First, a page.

Alan Greenspan KBE (born March 6, 1926) is an American economist and Chairman of the Federal Reserve. He is considered by many to be the leading authority and key participant concerning United States domestic economic policy. For example, he has been instrumental in how the U.S. government deals with inflation. Given the breadth of his experience, he has been referred to in the media as "the economist's economist" and "maestro".
He was born in New York City, earned an Master's degree in Economics in 1950 from New York University, and a Ph.D. in Economics in 1977. He also attended Columbia University for advanced graduate study. He was a friend of Ayn Rand and a strong intellectual advocate of capitalism. In the mid-1980s, Greenspan was on the board of directors of Alcoa.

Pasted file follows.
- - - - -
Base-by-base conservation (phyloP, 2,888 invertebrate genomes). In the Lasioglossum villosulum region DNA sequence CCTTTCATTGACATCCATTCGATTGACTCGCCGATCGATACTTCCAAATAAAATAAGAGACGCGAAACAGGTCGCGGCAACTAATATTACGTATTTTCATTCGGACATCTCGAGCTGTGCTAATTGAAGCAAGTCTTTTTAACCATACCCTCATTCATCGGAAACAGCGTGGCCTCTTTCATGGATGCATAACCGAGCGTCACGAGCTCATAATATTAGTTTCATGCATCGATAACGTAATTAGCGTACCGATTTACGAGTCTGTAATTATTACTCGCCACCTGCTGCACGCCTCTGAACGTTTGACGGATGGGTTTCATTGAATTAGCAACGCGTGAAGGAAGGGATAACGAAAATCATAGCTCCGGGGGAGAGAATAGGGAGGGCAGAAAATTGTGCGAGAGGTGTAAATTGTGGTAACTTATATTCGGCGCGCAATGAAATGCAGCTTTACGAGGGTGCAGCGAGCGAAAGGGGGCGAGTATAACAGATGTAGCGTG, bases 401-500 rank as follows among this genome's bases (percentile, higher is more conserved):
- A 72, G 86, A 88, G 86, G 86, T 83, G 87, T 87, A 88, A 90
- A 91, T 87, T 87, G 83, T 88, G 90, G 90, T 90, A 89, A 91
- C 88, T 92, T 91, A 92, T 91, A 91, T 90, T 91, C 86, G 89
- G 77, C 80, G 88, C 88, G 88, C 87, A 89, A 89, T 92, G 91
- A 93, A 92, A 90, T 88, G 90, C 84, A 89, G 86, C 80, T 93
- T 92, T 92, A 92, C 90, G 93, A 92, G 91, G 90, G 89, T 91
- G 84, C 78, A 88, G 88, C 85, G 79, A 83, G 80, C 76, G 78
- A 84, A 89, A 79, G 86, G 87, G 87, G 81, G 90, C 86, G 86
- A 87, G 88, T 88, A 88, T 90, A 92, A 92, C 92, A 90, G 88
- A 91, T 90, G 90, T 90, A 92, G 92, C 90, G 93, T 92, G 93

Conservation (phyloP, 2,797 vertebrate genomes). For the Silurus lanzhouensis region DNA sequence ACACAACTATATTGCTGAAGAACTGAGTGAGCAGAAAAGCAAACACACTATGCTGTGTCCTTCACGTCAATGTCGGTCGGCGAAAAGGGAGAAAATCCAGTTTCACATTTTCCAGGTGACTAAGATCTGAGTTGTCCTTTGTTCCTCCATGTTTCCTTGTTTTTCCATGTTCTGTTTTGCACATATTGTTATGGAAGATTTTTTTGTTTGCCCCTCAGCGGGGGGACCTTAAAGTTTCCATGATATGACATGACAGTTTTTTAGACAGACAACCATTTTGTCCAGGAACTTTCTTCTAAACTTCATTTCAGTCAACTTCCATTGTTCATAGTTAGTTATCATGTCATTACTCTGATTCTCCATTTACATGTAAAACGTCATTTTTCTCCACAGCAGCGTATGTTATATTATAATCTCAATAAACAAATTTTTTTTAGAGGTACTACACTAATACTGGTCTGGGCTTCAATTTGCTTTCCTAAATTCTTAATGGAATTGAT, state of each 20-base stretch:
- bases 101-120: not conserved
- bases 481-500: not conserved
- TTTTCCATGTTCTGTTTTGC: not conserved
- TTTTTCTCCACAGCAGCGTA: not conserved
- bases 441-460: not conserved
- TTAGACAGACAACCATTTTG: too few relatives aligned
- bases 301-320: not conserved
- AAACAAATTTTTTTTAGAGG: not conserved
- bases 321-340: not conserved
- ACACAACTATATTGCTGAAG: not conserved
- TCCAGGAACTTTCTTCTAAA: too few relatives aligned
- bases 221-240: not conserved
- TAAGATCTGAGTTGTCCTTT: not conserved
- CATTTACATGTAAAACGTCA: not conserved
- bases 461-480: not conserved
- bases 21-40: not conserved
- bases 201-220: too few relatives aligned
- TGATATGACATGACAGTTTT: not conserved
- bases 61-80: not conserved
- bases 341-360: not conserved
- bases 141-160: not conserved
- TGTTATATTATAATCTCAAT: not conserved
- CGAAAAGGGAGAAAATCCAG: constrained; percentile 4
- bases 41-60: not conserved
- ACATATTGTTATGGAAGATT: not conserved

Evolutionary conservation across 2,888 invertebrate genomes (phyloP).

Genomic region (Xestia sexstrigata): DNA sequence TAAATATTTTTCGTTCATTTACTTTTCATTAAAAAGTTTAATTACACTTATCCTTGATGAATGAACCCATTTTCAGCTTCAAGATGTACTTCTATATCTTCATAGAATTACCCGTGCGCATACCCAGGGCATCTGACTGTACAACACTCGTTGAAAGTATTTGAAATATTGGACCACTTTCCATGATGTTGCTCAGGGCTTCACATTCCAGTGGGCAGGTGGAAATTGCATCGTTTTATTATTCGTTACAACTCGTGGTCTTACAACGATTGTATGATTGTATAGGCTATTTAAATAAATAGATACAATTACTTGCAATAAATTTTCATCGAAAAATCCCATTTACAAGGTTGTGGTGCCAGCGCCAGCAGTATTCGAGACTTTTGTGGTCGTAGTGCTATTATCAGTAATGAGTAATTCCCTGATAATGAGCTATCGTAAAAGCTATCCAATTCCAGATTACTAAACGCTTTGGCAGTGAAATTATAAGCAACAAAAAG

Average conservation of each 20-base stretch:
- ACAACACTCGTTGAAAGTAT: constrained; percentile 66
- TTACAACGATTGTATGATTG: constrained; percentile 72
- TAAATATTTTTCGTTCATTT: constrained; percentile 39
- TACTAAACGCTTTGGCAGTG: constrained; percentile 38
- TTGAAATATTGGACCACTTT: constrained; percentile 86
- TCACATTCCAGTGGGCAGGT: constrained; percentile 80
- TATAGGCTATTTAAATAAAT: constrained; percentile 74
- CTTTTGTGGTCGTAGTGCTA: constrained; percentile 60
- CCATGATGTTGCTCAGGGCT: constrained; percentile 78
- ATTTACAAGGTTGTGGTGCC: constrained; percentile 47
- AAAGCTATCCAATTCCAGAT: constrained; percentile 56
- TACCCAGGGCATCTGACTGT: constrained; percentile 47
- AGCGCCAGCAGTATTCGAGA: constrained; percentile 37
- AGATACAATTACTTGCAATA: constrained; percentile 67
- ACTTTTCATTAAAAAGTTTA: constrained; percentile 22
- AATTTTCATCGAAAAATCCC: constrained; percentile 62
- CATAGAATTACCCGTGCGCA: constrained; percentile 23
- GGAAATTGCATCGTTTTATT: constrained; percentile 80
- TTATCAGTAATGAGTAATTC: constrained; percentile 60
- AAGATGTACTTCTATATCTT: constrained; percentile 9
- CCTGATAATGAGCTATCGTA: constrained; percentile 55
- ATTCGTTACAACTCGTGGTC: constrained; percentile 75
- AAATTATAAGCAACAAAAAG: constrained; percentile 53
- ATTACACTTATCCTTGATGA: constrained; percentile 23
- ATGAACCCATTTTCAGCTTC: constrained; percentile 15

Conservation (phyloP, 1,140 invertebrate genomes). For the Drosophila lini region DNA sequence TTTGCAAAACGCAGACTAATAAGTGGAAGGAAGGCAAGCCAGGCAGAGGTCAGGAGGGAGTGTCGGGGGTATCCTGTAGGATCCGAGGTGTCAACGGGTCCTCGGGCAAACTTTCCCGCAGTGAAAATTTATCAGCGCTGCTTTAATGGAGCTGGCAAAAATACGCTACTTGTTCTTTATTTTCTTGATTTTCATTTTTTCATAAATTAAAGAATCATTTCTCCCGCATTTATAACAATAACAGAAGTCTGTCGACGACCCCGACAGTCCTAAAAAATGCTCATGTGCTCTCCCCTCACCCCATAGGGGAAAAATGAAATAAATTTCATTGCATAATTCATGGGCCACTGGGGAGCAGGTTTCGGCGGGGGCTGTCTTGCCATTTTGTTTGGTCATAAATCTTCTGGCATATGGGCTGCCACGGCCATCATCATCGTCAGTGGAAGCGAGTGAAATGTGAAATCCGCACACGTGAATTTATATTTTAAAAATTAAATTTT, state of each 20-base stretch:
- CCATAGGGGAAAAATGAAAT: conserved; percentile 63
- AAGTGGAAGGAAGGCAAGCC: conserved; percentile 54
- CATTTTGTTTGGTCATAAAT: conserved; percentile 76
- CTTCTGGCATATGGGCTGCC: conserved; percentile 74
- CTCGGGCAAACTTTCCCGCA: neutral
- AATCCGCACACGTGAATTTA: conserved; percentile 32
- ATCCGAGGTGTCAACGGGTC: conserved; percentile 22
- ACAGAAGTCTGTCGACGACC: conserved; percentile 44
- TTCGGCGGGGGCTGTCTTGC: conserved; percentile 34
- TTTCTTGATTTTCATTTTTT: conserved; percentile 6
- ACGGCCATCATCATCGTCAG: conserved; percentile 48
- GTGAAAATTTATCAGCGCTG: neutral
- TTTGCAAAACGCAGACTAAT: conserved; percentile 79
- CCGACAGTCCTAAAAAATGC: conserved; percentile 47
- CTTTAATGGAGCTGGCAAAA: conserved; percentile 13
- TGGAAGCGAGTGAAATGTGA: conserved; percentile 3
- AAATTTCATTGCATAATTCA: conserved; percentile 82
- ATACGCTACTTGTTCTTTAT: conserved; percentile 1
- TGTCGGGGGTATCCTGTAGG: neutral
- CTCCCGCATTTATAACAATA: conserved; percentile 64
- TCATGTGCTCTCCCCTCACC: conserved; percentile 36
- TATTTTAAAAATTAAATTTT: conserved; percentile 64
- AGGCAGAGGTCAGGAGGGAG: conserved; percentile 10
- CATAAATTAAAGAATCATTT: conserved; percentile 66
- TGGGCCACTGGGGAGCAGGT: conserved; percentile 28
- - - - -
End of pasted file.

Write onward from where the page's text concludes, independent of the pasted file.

Mr. Greenspan is Chairman of the United States Federal Reserve Board, an office he first took on August 11, 1987. On May 18, 2004, he was nominated by President George W. Bush to serve for an unprecedented fifth term. He has been appointed to this post by U.S. Presidents Ronald Reagan, George H. W. Bush, and Bill Clinton. From 1974 to 1977, he was Chairman of the Council of Economic Advisers under Gerald Ford.
- "But how do we know when irrational exuberance has unduly escalated asset values, which then become subject to unexpected and prolonged contractions as they have in Japan over the past decade?", Francis Boyer Lecture of The American Enterprise Institute for Public Policy Research, Washington, D.C., December 5, 1996 
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